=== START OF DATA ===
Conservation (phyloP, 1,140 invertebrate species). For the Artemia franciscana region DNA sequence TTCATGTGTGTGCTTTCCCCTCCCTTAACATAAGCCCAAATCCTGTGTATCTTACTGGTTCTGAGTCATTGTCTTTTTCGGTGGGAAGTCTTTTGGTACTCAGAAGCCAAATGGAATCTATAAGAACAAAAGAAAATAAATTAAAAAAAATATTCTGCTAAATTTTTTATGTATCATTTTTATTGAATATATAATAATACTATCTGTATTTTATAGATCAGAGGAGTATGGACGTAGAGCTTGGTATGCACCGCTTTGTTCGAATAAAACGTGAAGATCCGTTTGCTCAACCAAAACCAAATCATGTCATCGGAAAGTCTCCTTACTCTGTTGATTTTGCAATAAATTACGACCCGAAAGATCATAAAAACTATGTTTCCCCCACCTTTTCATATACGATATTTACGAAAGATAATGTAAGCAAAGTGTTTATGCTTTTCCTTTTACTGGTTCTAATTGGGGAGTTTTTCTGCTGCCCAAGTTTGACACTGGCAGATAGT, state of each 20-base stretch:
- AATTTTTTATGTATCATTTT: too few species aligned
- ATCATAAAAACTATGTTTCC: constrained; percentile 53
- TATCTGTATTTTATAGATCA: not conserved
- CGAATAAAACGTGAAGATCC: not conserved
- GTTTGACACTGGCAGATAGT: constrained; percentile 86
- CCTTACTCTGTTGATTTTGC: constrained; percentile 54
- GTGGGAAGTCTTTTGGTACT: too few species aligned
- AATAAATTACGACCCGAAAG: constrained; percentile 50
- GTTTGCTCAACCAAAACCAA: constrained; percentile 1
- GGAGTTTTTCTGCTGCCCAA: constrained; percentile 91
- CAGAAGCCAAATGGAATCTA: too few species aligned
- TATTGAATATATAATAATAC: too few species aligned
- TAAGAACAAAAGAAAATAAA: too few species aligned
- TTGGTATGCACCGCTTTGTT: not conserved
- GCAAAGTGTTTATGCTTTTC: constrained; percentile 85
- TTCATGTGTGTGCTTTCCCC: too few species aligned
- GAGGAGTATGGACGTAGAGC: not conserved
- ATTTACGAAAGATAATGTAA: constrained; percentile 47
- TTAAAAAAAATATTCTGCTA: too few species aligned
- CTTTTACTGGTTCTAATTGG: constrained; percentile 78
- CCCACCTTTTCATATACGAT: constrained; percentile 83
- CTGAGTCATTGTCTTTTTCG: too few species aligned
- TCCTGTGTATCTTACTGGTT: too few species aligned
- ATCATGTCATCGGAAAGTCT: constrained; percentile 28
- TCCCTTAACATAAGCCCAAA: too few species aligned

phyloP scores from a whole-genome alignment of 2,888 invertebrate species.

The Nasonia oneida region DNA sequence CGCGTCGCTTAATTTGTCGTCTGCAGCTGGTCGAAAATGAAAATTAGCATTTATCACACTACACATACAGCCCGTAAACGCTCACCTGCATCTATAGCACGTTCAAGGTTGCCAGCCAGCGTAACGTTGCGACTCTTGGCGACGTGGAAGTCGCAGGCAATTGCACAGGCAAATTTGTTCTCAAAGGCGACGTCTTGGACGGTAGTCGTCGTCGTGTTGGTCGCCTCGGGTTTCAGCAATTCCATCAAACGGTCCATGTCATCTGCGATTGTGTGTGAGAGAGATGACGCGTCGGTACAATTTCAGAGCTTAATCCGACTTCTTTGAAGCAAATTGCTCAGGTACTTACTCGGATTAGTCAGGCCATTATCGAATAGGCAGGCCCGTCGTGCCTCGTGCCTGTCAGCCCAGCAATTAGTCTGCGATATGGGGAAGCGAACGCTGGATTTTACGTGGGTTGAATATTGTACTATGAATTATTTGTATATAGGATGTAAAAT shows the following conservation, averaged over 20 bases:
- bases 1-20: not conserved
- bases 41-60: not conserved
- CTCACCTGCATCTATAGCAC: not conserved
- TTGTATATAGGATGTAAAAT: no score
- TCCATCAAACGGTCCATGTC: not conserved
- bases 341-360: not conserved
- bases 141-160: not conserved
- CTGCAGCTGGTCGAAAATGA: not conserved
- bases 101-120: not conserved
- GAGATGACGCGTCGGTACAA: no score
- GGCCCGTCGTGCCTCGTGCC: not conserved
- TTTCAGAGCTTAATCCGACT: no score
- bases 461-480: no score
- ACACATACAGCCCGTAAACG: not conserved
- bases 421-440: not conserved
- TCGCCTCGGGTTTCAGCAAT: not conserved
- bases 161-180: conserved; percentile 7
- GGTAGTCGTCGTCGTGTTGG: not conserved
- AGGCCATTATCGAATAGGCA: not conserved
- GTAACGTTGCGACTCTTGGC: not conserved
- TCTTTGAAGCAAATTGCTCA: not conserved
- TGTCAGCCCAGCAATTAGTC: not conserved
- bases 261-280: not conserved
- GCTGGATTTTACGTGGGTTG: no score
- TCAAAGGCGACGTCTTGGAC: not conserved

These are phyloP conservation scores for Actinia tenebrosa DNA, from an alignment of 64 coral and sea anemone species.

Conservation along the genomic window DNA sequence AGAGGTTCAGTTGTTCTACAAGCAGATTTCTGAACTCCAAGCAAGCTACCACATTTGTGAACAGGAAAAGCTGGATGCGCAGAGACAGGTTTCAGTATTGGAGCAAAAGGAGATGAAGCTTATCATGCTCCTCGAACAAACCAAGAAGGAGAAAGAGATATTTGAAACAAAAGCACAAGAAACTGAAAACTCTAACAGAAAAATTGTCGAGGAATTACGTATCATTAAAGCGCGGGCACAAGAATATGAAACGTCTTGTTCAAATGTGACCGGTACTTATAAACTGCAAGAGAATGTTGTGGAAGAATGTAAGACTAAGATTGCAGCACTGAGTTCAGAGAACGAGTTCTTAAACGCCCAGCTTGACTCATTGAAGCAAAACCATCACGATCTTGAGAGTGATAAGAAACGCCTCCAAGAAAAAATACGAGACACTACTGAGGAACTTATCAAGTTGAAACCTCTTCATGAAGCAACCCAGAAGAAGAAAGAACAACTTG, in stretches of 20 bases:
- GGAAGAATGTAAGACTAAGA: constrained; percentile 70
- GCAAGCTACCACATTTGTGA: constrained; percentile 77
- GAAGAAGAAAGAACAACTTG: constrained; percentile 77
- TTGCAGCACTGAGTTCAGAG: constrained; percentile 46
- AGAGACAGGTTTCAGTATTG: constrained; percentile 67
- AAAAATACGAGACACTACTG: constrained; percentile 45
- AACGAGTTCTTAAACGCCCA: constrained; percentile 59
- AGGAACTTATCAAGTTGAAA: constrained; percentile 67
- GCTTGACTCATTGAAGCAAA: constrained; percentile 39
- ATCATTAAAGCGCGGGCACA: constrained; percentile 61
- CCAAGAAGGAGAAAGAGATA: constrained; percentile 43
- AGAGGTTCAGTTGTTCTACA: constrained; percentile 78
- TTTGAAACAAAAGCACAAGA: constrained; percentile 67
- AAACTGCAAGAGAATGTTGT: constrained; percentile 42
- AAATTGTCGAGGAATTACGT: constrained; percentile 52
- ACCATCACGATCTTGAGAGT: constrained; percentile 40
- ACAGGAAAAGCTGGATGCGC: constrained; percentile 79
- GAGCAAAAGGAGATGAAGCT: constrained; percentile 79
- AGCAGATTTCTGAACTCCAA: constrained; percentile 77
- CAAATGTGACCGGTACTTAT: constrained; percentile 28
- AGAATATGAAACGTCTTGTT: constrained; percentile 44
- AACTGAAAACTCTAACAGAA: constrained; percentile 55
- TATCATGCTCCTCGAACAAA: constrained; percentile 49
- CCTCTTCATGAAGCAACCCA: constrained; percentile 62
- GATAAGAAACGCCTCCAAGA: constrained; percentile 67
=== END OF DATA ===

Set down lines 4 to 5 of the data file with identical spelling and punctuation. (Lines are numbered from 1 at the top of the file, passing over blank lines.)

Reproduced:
- TATCTGTATTTTATAGATCA: not conserved
- CGAATAAAACGTGAAGATCC: not conserved